Recently, I found myself in the gaping chasm that one inadvertently falls into while scrolling social media on the couch at the end of a long day. In this dark place, there was no shortage of naysayers casting recreational anglers as sadists, scumbags, and even murderers.
The definition of a murderer is:
Someone who kills another person deliberately and without lawful justification.
You can’t call a fisher that! We’re not out there harpooning anthropomorphic mermaids for goodness’ sake.
From a non-angler perspective, I can understand that it might look barbaric and akin to a selfish trophy hunt when they see a picture of a smiling angler celebrating the capture or death of a fish. What images do not portray, however, are the care and time put into dispatching and processing the catch; the recipes excitedly looked up and prepared; the meals enjoyed by family and friends; and the healthy (well, with a small side of mercury, perhaps?), wild protein nourishing the body.
The moaners don’t understand the sacrifices, time, dedication, and preparation that we put in to achieve fishing success. There are often longharboured dreams, hours of driving, and years of failure hidden behind the picture. They also don’t see the fish put back into the drink, or the calls to head back in early when we’ve got enough for a feed despite the fish below still biting their heads off.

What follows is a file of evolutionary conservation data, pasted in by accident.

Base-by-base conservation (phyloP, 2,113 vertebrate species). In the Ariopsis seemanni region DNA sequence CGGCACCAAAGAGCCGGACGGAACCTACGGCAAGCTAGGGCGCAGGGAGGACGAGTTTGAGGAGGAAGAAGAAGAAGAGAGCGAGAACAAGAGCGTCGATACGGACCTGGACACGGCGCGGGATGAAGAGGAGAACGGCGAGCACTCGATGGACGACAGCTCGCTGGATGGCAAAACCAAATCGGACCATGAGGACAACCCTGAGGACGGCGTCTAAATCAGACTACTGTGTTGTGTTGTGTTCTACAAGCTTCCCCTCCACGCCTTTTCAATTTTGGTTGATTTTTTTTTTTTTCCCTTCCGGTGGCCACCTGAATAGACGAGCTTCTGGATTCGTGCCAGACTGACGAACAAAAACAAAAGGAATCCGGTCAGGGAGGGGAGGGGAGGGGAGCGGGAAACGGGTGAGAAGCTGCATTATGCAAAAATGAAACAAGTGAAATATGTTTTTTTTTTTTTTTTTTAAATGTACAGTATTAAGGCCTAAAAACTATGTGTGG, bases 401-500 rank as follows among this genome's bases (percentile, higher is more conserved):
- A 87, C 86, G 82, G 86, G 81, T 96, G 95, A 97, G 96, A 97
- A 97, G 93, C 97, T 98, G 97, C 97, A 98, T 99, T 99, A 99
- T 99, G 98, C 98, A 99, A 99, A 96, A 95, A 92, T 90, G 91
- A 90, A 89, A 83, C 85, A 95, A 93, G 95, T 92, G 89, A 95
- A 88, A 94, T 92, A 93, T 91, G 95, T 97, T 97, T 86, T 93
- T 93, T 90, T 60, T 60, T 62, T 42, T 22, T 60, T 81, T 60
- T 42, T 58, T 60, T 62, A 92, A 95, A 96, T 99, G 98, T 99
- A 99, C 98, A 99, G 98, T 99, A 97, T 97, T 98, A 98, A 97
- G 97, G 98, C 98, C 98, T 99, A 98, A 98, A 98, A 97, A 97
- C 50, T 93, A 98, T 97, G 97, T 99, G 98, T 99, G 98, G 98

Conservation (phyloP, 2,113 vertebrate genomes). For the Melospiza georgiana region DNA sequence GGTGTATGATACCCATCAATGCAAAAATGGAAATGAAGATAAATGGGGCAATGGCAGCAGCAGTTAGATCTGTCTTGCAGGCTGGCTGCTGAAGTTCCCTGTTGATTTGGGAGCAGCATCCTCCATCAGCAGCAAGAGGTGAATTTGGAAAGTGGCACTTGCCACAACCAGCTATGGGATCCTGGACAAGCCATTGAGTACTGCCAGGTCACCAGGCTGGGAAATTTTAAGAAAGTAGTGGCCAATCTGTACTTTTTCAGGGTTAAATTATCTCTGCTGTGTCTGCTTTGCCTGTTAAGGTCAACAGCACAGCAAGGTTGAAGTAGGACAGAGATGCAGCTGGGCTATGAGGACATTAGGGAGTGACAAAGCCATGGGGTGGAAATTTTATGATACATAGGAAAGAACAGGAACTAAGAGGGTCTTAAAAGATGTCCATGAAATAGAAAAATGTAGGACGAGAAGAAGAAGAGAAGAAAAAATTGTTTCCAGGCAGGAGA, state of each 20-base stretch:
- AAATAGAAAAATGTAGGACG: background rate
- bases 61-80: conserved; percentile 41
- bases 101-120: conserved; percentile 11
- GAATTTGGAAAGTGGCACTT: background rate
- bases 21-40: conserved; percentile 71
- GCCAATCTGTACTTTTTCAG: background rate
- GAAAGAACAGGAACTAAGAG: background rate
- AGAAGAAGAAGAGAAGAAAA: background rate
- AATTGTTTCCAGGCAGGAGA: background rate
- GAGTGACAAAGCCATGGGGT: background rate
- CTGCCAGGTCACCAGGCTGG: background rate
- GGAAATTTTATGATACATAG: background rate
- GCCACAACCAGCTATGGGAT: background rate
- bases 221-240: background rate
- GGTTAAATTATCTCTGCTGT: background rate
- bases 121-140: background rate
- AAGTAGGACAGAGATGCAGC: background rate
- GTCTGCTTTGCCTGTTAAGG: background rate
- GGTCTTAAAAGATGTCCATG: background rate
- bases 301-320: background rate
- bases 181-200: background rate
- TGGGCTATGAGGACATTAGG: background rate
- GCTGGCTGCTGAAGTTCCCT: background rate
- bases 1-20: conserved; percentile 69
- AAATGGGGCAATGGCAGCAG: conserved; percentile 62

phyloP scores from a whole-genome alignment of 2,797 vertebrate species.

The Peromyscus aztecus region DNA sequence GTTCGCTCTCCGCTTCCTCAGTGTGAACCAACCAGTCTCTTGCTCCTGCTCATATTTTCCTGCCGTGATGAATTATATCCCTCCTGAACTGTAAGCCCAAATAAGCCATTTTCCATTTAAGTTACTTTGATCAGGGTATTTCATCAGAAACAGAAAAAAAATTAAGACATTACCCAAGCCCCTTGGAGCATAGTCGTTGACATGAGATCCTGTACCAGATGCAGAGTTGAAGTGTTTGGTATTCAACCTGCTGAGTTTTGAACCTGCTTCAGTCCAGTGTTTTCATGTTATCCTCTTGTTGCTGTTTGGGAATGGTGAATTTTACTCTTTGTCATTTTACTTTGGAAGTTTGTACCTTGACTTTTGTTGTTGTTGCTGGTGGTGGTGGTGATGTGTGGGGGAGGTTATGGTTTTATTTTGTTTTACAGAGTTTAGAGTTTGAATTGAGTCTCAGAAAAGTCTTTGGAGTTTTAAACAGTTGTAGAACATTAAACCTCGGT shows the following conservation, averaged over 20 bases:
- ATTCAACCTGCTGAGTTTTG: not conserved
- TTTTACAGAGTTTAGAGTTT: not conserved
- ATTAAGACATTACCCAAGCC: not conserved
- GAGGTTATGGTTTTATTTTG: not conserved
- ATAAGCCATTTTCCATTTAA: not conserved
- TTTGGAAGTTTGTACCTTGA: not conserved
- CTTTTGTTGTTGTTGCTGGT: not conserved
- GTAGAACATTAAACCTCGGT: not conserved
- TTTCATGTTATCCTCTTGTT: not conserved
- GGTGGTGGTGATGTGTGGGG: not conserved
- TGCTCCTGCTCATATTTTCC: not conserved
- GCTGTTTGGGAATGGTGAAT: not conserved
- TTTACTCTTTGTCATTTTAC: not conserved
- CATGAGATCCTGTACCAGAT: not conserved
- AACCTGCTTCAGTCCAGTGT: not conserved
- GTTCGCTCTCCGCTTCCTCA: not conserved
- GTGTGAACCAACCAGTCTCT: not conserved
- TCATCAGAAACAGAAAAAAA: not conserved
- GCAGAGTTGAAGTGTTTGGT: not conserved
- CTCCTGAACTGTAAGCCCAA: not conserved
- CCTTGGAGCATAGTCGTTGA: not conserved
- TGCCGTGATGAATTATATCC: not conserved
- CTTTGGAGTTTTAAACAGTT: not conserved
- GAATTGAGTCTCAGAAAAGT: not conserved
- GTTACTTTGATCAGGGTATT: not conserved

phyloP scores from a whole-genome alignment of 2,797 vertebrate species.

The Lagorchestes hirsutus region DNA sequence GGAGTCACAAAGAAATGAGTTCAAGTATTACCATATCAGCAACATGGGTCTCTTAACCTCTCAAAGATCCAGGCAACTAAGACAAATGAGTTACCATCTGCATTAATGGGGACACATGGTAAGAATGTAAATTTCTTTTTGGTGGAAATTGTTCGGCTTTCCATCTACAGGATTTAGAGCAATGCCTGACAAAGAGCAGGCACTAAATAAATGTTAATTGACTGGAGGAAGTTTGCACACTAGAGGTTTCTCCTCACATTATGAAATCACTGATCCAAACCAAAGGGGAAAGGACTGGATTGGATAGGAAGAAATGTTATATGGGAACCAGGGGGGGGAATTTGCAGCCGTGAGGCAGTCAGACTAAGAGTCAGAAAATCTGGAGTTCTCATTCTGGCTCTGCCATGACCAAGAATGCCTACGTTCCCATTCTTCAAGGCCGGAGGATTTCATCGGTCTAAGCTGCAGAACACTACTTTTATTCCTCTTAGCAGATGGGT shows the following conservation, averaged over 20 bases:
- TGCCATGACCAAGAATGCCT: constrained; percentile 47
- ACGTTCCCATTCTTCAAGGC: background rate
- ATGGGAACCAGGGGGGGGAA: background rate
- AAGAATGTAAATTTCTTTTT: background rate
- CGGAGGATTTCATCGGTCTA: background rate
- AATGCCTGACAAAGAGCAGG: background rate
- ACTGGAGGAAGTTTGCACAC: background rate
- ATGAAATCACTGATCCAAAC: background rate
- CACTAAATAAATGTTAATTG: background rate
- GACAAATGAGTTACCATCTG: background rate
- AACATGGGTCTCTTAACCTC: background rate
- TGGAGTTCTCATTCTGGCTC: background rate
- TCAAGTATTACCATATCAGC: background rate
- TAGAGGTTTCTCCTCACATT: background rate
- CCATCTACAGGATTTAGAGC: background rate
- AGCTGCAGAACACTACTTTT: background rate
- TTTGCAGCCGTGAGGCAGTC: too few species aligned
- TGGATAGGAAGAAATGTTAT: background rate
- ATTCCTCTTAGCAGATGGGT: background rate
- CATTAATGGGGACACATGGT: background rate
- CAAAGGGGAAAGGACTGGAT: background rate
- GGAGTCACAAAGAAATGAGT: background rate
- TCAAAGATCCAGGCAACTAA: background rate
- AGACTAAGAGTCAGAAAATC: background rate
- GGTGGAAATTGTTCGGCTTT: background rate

What angling dedication develops in us over time is an immense passion and respect for the fish we are trying to catch. When we target a fish, catch it, look after it, break it down, and prepare it ourselves, we feel a sense of innate satisfaction because we have the closest connection possible to the food we have worked so hard to enjoy. In turn, fishing becomes part of our lifestyle, and we have a vested interest in the sustainability of our marine resources so we can share this lifestyle with future generations.
If you’re a vegetarian, vegan, or prefer industrially farmed meat, that’s cool. But please don’t try to burn recreational fishers at the stake. We’re not evil spirits; we’re simply doing what we, as humans, have evolved to do. After all, is it not the most natural thing on this earth for a species to catch and eat its own food?
Nick Jones Editor